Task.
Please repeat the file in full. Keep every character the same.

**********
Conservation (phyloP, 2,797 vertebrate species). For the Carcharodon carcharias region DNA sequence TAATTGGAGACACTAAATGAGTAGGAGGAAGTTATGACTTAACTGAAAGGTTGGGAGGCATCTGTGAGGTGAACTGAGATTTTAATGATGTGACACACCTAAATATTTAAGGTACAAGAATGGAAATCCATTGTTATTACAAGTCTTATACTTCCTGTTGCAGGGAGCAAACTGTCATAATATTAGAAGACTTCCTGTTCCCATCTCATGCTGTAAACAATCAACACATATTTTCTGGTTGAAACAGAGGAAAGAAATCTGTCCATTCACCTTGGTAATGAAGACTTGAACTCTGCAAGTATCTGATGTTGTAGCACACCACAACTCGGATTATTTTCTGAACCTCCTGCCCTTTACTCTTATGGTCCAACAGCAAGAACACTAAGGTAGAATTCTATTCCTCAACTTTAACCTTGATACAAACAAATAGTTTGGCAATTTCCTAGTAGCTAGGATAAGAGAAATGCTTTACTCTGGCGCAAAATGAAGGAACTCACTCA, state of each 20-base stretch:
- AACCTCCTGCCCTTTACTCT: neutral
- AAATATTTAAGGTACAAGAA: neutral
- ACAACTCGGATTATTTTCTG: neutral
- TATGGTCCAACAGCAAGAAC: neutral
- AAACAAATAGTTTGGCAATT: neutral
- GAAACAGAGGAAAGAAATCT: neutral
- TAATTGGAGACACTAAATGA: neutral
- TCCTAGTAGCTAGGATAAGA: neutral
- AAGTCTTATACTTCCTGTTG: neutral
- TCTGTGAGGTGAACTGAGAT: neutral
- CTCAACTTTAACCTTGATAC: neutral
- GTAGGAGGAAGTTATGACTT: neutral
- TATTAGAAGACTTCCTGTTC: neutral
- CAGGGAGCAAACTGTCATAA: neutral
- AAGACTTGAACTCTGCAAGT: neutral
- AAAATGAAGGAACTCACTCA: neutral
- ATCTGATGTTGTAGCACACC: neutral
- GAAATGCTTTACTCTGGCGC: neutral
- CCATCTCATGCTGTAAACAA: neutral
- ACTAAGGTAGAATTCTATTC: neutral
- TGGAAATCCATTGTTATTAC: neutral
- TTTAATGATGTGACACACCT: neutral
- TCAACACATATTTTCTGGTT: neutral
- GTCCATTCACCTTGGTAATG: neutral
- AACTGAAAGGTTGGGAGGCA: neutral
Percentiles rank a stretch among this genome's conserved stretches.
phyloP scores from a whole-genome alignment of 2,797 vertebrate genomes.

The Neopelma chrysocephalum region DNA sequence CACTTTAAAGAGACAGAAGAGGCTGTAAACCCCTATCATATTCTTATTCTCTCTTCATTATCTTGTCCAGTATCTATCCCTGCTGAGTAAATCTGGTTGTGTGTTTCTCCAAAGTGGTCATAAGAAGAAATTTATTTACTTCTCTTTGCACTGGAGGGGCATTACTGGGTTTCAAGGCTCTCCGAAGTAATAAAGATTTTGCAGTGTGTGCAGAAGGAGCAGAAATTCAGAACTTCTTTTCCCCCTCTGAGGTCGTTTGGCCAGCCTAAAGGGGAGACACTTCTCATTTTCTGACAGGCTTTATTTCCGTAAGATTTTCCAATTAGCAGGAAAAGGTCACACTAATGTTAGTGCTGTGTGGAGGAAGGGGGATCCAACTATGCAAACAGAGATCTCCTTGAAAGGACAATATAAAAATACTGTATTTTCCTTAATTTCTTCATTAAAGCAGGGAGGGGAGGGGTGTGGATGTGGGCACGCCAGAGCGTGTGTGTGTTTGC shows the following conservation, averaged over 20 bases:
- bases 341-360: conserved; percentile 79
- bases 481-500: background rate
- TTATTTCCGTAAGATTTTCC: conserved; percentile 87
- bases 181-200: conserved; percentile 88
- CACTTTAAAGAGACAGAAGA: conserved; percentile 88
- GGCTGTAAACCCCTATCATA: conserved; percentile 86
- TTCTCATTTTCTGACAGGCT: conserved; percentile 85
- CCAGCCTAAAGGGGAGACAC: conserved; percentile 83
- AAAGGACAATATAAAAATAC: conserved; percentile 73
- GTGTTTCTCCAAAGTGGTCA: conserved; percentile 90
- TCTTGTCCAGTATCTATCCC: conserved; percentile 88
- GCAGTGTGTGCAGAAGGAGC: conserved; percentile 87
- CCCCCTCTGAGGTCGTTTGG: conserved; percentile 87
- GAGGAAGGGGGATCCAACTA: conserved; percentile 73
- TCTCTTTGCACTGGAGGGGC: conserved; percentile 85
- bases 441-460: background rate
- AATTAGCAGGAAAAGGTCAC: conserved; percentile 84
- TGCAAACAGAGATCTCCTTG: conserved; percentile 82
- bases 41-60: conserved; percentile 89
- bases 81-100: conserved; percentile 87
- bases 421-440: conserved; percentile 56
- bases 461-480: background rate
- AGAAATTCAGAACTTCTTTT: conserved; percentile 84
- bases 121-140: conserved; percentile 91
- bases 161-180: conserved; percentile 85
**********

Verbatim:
Conservation (phyloP, 2,797 vertebrate species). For the Carcharodon carcharias region DNA sequence TAATTGGAGACACTAAATGAGTAGGAGGAAGTTATGACTTAACTGAAAGGTTGGGAGGCATCTGTGAGGTGAACTGAGATTTTAATGATGTGACACACCTAAATATTTAAGGTACAAGAATGGAAATCCATTGTTATTACAAGTCTTATACTTCCTGTTGCAGGGAGCAAACTGTCATAATATTAGAAGACTTCCTGTTCCCATCTCATGCTGTAAACAATCAACACATATTTTCTGGTTGAAACAGAGGAAAGAAATCTGTCCATTCACCTTGGTAATGAAGACTTGAACTCTGCAAGTATCTGATGTTGTAGCACACCACAACTCGGATTATTTTCTGAACCTCCTGCCCTTTACTCTTATGGTCCAACAGCAAGAACACTAAGGTAGAATTCTATTCCTCAACTTTAACCTTGATACAAACAAATAGTTTGGCAATTTCCTAGTAGCTAGGATAAGAGAAATGCTTTACTCTGGCGCAAAATGAAGGAACTCACTCA, state of each 20-base stretch:
- AACCTCCTGCCCTTTACTCT: neutral
- AAATATTTAAGGTACAAGAA: neutral
- ACAACTCGGATTATTTTCTG: neutral
- TATGGTCCAACAGCAAGAAC: neutral
- AAACAAATAGTTTGGCAATT: neutral
- GAAACAGAGGAAAGAAATCT: neutral
- TAATTGGAGACACTAAATGA: neutral
- TCCTAGTAGCTAGGATAAGA: neutral
- AAGTCTTATACTTCCTGTTG: neutral
- TCTGTGAGGTGAACTGAGAT: neutral
- CTCAACTTTAACCTTGATAC: neutral
- GTAGGAGGAAGTTATGACTT: neutral
- TATTAGAAGACTTCCTGTTC: neutral
- CAGGGAGCAAACTGTCATAA: neutral
- AAGACTTGAACTCTGCAAGT: neutral
- AAAATGAAGGAACTCACTCA: neutral
- ATCTGATGTTGTAGCACACC: neutral
- GAAATGCTTTACTCTGGCGC: neutral
- CCATCTCATGCTGTAAACAA: neutral
- ACTAAGGTAGAATTCTATTC: neutral
- TGGAAATCCATTGTTATTAC: neutral
- TTTAATGATGTGACACACCT: neutral
- TCAACACATATTTTCTGGTT: neutral
- GTCCATTCACCTTGGTAATG: neutral
- AACTGAAAGGTTGGGAGGCA: neutral
Percentiles rank a stretch among this genome's conserved stretches.
phyloP scores from a whole-genome alignment of 2,797 vertebrate genomes.

The Neopelma chrysocephalum region DNA sequence CACTTTAAAGAGACAGAAGAGGCTGTAAACCCCTATCATATTCTTATTCTCTCTTCATTATCTTGTCCAGTATCTATCCCTGCTGAGTAAATCTGGTTGTGTGTTTCTCCAAAGTGGTCATAAGAAGAAATTTATTTACTTCTCTTTGCACTGGAGGGGCATTACTGGGTTTCAAGGCTCTCCGAAGTAATAAAGATTTTGCAGTGTGTGCAGAAGGAGCAGAAATTCAGAACTTCTTTTCCCCCTCTGAGGTCGTTTGGCCAGCCTAAAGGGGAGACACTTCTCATTTTCTGACAGGCTTTATTTCCGTAAGATTTTCCAATTAGCAGGAAAAGGTCACACTAATGTTAGTGCTGTGTGGAGGAAGGGGGATCCAACTATGCAAACAGAGATCTCCTTGAAAGGACAATATAAAAATACTGTATTTTCCTTAATTTCTTCATTAAAGCAGGGAGGGGAGGGGTGTGGATGTGGGCACGCCAGAGCGTGTGTGTGTTTGC shows the following conservation, averaged over 20 bases:
- bases 341-360: conserved; percentile 79
- bases 481-500: background rate
- TTATTTCCGTAAGATTTTCC: conserved; percentile 87
- bases 181-200: conserved; percentile 88
- CACTTTAAAGAGACAGAAGA: conserved; percentile 88
- GGCTGTAAACCCCTATCATA: conserved; percentile 86
- TTCTCATTTTCTGACAGGCT: conserved; percentile 85
- CCAGCCTAAAGGGGAGACAC: conserved; percentile 83
- AAAGGACAATATAAAAATAC: conserved; percentile 73
- GTGTTTCTCCAAAGTGGTCA: conserved; percentile 90
- TCTTGTCCAGTATCTATCCC: conserved; percentile 88
- GCAGTGTGTGCAGAAGGAGC: conserved; percentile 87
- CCCCCTCTGAGGTCGTTTGG: conserved; percentile 87
- GAGGAAGGGGGATCCAACTA: conserved; percentile 73
- TCTCTTTGCACTGGAGGGGC: conserved; percentile 85
- bases 441-460: background rate
- AATTAGCAGGAAAAGGTCAC: conserved; percentile 84
- TGCAAACAGAGATCTCCTTG: conserved; percentile 82
- bases 41-60: conserved; percentile 89
- bases 81-100: conserved; percentile 87
- bases 421-440: conserved; percentile 56
- bases 461-480: background rate
- AGAAATTCAGAACTTCTTTT: conserved; percentile 84
- bases 121-140: conserved; percentile 91
- bases 161-180: conserved; percentile 85